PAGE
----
Work-related musculoskeletal disorders including back injury and upper extremity disorders are the most prevalent, most expensive and most preventable workplace injuries in the United States today. Musculoskeletal disorders (MSDs) account for $1 of every $3 spent on Workers Compensation in America and affect 1.8 million workers each year which many experts believe represents significant under-reporting of the true incidence of ergonomic injury nationally. Compared to other private industry sectors, the medical, economic, and social costs of work-related musculoskeletal disorders or ergonomic injuries in the healthcare environment are particularly serious and warrant special consideration.
The most recent U.S. Department of Labor (DOL) summary statistics indicate that nursing aides, orderlies and attendants, along with two other occupations (truck drivers and nonconstruction laborers), account for one out of five musculoskeletal disorders reported nationally in 2001. The American Hospital Association has stated that work-related MSDs account for the largest proportion of Workers Compensation costs in hospitals and long-term nursing home facilities nationwide. In addition, the American Nurses Association reports that ergonomic injuries occur in nurses at a rate that is twice that found in the general working population.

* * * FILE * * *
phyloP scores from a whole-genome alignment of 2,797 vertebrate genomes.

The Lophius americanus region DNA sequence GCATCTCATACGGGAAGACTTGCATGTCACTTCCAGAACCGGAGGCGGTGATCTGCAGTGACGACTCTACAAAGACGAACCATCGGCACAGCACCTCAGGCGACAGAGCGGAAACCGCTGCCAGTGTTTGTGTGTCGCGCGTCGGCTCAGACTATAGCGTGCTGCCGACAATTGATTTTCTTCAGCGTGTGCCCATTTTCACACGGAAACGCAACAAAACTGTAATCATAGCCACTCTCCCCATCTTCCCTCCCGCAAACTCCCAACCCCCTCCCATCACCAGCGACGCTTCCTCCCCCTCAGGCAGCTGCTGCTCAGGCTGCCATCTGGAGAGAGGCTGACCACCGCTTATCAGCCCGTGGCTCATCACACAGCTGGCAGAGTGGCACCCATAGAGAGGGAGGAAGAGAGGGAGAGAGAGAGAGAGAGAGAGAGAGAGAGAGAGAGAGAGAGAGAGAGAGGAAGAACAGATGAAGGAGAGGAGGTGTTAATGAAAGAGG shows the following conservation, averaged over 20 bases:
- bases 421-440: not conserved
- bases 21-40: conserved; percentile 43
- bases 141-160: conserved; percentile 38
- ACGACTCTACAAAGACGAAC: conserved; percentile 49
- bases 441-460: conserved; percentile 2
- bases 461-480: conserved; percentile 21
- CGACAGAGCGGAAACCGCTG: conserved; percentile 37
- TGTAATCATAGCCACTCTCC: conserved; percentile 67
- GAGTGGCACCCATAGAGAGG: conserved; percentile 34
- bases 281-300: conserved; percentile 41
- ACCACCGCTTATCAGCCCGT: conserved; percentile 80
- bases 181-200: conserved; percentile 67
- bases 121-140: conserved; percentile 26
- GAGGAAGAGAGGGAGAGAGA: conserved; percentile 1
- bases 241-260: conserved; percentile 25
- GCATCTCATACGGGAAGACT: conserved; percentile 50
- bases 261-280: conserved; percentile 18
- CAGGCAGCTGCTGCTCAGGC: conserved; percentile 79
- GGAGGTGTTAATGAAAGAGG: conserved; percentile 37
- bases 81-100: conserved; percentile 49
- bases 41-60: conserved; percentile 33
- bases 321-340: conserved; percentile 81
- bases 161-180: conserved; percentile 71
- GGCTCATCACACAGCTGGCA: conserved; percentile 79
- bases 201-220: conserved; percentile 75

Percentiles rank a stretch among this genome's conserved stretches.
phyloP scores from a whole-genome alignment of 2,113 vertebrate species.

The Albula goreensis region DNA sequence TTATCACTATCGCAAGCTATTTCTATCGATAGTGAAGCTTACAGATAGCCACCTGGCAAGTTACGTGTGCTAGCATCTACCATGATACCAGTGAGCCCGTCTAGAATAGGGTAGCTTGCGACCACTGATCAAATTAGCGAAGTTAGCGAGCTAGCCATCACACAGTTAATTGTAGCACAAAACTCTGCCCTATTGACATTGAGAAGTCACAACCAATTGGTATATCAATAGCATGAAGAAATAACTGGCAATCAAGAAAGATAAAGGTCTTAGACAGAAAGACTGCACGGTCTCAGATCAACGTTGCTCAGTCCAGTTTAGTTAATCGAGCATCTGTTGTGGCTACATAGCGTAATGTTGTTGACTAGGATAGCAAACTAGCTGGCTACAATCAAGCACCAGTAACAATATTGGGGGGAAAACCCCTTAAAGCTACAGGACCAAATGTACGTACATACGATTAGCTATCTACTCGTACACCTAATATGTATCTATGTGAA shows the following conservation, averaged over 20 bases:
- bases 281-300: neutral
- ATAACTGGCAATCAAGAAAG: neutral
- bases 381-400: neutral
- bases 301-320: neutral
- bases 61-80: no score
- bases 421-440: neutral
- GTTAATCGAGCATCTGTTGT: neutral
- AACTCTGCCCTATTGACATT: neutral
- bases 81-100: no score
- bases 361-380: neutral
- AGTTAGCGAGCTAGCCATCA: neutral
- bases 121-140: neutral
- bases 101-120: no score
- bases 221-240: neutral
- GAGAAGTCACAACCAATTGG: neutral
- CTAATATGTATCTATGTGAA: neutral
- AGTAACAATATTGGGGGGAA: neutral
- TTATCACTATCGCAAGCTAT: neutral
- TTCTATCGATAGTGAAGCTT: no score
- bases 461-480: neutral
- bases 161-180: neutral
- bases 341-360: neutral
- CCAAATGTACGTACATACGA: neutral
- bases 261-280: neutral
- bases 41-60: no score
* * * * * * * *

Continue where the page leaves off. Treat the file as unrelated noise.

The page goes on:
The primary purpose of this website is to provide access to a wealth of free web-based educational tools and useful informational resources that are available to address the growing problem of ergonomic injury in healthcare services. The resources highlighted at this educational website are intended to offer BOTH healthcare employers and healthcare workers with important information to help guide them through the recognition, management and prevention of work-related ergonomic injuries. Any effective plan to reduce work-related ergonomic injuries in healthcare must include an emphasis on prevention strategies and access to educational resources that specifically target the escalating crisis of ergonomic injury in the healthcare environment.
This educational website was developed and produced with an award from the Occupational Safety and Health Administration Susan Harwood Training Grant program. The comprehensive educational ergonomic injury prevention training modules developed for healthcare workers and healthcare facilities, accessible for free at this website, were also produced with Susan Harwood Training Grant funds.